Another commuter, Yusuf Samaila had this to say: “I do not know why we suffer for basically everything in this country. There is no frequent power supply and now that we have a generator to use, getting fuel is also a problem. I have been on the queue for more than two hours.”

Furthermore, there was a report on Vanguard of one motorist, by the name Olu Akinyo who lamented that fuel pump attendants were exploiting this situation of fuel shortage by indulging in sharp practices. However, business owners are not left out of this endless list of citizens whose businesses have been undeservingly grounded by this fuel imbroglio.

Expectedly, citizen groups have been weighing in on the situation by diagnosing and recommending the way forward. One of such came from the Rivers State branch of the Trade Union Congress (TUC) which blamed private depot owners however for the ugly situation.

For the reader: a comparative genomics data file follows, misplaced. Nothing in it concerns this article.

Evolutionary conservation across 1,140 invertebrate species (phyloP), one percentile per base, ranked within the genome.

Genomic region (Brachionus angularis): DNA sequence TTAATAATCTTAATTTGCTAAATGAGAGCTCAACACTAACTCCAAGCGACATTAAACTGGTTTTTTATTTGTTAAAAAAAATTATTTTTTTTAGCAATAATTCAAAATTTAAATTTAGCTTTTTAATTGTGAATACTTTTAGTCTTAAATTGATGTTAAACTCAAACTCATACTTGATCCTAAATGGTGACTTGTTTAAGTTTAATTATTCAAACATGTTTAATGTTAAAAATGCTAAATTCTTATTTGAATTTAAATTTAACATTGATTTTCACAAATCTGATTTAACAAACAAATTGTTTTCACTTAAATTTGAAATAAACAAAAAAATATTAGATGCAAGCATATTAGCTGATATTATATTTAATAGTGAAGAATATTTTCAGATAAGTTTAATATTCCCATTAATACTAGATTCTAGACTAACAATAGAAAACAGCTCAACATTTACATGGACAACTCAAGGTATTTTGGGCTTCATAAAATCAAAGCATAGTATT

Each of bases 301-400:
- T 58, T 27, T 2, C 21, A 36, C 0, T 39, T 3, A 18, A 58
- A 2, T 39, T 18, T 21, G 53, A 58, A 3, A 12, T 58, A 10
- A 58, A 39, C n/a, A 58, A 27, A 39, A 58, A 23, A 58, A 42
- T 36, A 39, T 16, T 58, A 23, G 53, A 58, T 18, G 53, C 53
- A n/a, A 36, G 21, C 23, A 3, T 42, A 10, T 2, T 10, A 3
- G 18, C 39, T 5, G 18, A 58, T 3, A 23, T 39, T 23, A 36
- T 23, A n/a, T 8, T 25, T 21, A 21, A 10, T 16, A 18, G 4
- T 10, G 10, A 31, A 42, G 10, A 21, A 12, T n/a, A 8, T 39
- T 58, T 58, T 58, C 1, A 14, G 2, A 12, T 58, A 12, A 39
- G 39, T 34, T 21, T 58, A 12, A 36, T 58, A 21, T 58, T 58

TUC Chairman in the state, Mr. Chika Onuegbu, accused most of them of selling products only at night at exorbitant prices. Onuegbu said it was worrisome that this could go on particularly after the Federal Government had approved payment of N413 billion to cover backlog of petroleum subsidy.

Furthermore, Mr. Onuegbu described the action of private depot owners as shameful and called on Department of Petroleum Resources, DPR, the state government and other relevant agencies to wade into the matter. He had this to say: “Trade Union Congress, Rivers State is worried by the determination of the private depot owners to starve Rivers people of petroleum products. Currently, they have shut their depots and only selling at night at exorbitant prices.”